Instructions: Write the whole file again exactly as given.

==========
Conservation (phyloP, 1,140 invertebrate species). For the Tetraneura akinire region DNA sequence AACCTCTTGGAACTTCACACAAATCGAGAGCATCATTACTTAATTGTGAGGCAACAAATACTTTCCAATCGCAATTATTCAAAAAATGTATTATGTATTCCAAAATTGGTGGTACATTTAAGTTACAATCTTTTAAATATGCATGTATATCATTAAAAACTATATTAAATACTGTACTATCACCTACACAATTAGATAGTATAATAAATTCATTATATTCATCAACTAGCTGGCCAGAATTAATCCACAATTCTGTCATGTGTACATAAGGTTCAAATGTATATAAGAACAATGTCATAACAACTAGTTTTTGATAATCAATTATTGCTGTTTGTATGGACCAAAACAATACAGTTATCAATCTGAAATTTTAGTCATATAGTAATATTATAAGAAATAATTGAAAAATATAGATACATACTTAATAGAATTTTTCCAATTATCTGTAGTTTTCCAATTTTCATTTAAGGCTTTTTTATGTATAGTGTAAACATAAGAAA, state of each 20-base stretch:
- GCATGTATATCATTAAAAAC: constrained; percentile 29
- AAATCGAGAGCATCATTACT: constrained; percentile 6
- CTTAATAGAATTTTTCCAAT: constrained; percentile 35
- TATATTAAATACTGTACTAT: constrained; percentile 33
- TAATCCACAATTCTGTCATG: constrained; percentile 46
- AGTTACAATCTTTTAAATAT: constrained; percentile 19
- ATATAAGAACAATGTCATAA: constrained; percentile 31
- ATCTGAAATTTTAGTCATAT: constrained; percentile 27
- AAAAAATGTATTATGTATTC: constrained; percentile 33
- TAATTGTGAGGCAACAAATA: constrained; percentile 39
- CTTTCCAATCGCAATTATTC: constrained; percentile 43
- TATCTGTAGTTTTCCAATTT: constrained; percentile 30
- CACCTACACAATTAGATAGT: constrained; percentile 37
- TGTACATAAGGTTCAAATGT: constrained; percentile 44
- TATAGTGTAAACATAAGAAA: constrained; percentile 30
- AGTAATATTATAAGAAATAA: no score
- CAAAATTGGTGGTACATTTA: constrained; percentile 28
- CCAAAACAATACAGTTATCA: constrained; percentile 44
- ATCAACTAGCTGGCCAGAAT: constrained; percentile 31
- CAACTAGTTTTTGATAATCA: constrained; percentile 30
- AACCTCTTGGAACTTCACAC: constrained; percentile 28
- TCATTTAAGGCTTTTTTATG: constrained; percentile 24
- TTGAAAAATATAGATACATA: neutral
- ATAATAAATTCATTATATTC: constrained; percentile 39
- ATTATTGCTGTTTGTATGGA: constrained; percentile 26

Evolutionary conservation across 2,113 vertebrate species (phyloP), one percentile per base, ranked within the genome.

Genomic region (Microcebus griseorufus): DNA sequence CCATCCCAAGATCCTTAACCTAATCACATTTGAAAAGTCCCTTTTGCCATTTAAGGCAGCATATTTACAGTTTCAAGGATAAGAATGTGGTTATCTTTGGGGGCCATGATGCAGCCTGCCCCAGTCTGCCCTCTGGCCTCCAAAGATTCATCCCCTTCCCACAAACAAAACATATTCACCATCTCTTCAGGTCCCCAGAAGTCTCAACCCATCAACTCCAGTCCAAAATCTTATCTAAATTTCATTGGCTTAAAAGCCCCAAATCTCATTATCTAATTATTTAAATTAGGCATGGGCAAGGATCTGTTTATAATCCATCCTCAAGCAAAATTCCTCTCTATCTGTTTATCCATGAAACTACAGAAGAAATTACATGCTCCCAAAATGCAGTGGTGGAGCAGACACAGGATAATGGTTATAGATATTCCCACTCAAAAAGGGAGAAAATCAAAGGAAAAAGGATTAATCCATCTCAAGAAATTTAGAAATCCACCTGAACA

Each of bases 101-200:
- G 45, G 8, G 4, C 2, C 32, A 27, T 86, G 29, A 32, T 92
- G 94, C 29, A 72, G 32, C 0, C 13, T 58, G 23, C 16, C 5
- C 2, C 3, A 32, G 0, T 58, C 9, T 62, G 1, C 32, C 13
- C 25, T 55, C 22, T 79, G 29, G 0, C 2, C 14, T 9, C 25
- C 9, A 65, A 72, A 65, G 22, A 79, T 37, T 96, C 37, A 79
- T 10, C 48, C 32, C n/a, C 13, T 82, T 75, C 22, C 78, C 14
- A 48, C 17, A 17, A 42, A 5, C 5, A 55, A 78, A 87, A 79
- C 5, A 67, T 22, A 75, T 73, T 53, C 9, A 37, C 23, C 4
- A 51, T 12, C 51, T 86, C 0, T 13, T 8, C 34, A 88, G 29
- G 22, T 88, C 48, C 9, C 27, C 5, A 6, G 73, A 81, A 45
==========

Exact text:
Conservation (phyloP, 1,140 invertebrate species). For the Tetraneura akinire region DNA sequence AACCTCTTGGAACTTCACACAAATCGAGAGCATCATTACTTAATTGTGAGGCAACAAATACTTTCCAATCGCAATTATTCAAAAAATGTATTATGTATTCCAAAATTGGTGGTACATTTAAGTTACAATCTTTTAAATATGCATGTATATCATTAAAAACTATATTAAATACTGTACTATCACCTACACAATTAGATAGTATAATAAATTCATTATATTCATCAACTAGCTGGCCAGAATTAATCCACAATTCTGTCATGTGTACATAAGGTTCAAATGTATATAAGAACAATGTCATAACAACTAGTTTTTGATAATCAATTATTGCTGTTTGTATGGACCAAAACAATACAGTTATCAATCTGAAATTTTAGTCATATAGTAATATTATAAGAAATAATTGAAAAATATAGATACATACTTAATAGAATTTTTCCAATTATCTGTAGTTTTCCAATTTTCATTTAAGGCTTTTTTATGTATAGTGTAAACATAAGAAA, state of each 20-base stretch:
- GCATGTATATCATTAAAAAC: constrained; percentile 29
- AAATCGAGAGCATCATTACT: constrained; percentile 6
- CTTAATAGAATTTTTCCAAT: constrained; percentile 35
- TATATTAAATACTGTACTAT: constrained; percentile 33
- TAATCCACAATTCTGTCATG: constrained; percentile 46
- AGTTACAATCTTTTAAATAT: constrained; percentile 19
- ATATAAGAACAATGTCATAA: constrained; percentile 31
- ATCTGAAATTTTAGTCATAT: constrained; percentile 27
- AAAAAATGTATTATGTATTC: constrained; percentile 33
- TAATTGTGAGGCAACAAATA: constrained; percentile 39
- CTTTCCAATCGCAATTATTC: constrained; percentile 43
- TATCTGTAGTTTTCCAATTT: constrained; percentile 30
- CACCTACACAATTAGATAGT: constrained; percentile 37
- TGTACATAAGGTTCAAATGT: constrained; percentile 44
- TATAGTGTAAACATAAGAAA: constrained; percentile 30
- AGTAATATTATAAGAAATAA: no score
- CAAAATTGGTGGTACATTTA: constrained; percentile 28
- CCAAAACAATACAGTTATCA: constrained; percentile 44
- ATCAACTAGCTGGCCAGAAT: constrained; percentile 31
- CAACTAGTTTTTGATAATCA: constrained; percentile 30
- AACCTCTTGGAACTTCACAC: constrained; percentile 28
- TCATTTAAGGCTTTTTTATG: constrained; percentile 24
- TTGAAAAATATAGATACATA: neutral
- ATAATAAATTCATTATATTC: constrained; percentile 39
- ATTATTGCTGTTTGTATGGA: constrained; percentile 26

Evolutionary conservation across 2,113 vertebrate species (phyloP), one percentile per base, ranked within the genome.

Genomic region (Microcebus griseorufus): DNA sequence CCATCCCAAGATCCTTAACCTAATCACATTTGAAAAGTCCCTTTTGCCATTTAAGGCAGCATATTTACAGTTTCAAGGATAAGAATGTGGTTATCTTTGGGGGCCATGATGCAGCCTGCCCCAGTCTGCCCTCTGGCCTCCAAAGATTCATCCCCTTCCCACAAACAAAACATATTCACCATCTCTTCAGGTCCCCAGAAGTCTCAACCCATCAACTCCAGTCCAAAATCTTATCTAAATTTCATTGGCTTAAAAGCCCCAAATCTCATTATCTAATTATTTAAATTAGGCATGGGCAAGGATCTGTTTATAATCCATCCTCAAGCAAAATTCCTCTCTATCTGTTTATCCATGAAACTACAGAAGAAATTACATGCTCCCAAAATGCAGTGGTGGAGCAGACACAGGATAATGGTTATAGATATTCCCACTCAAAAAGGGAGAAAATCAAAGGAAAAAGGATTAATCCATCTCAAGAAATTTAGAAATCCACCTGAACA

Each of bases 101-200:
- G 45, G 8, G 4, C 2, C 32, A 27, T 86, G 29, A 32, T 92
- G 94, C 29, A 72, G 32, C 0, C 13, T 58, G 23, C 16, C 5
- C 2, C 3, A 32, G 0, T 58, C 9, T 62, G 1, C 32, C 13
- C 25, T 55, C 22, T 79, G 29, G 0, C 2, C 14, T 9, C 25
- C 9, A 65, A 72, A 65, G 22, A 79, T 37, T 96, C 37, A 79
- T 10, C 48, C 32, C n/a, C 13, T 82, T 75, C 22, C 78, C 14
- A 48, C 17, A 17, A 42, A 5, C 5, A 55, A 78, A 87, A 79
- C 5, A 67, T 22, A 75, T 73, T 53, C 9, A 37, C 23, C 4
- A 51, T 12, C 51, T 86, C 0, T 13, T 8, C 34, A 88, G 29
- G 22, T 88, C 48, C 9, C 27, C 5, A 6, G 73, A 81, A 45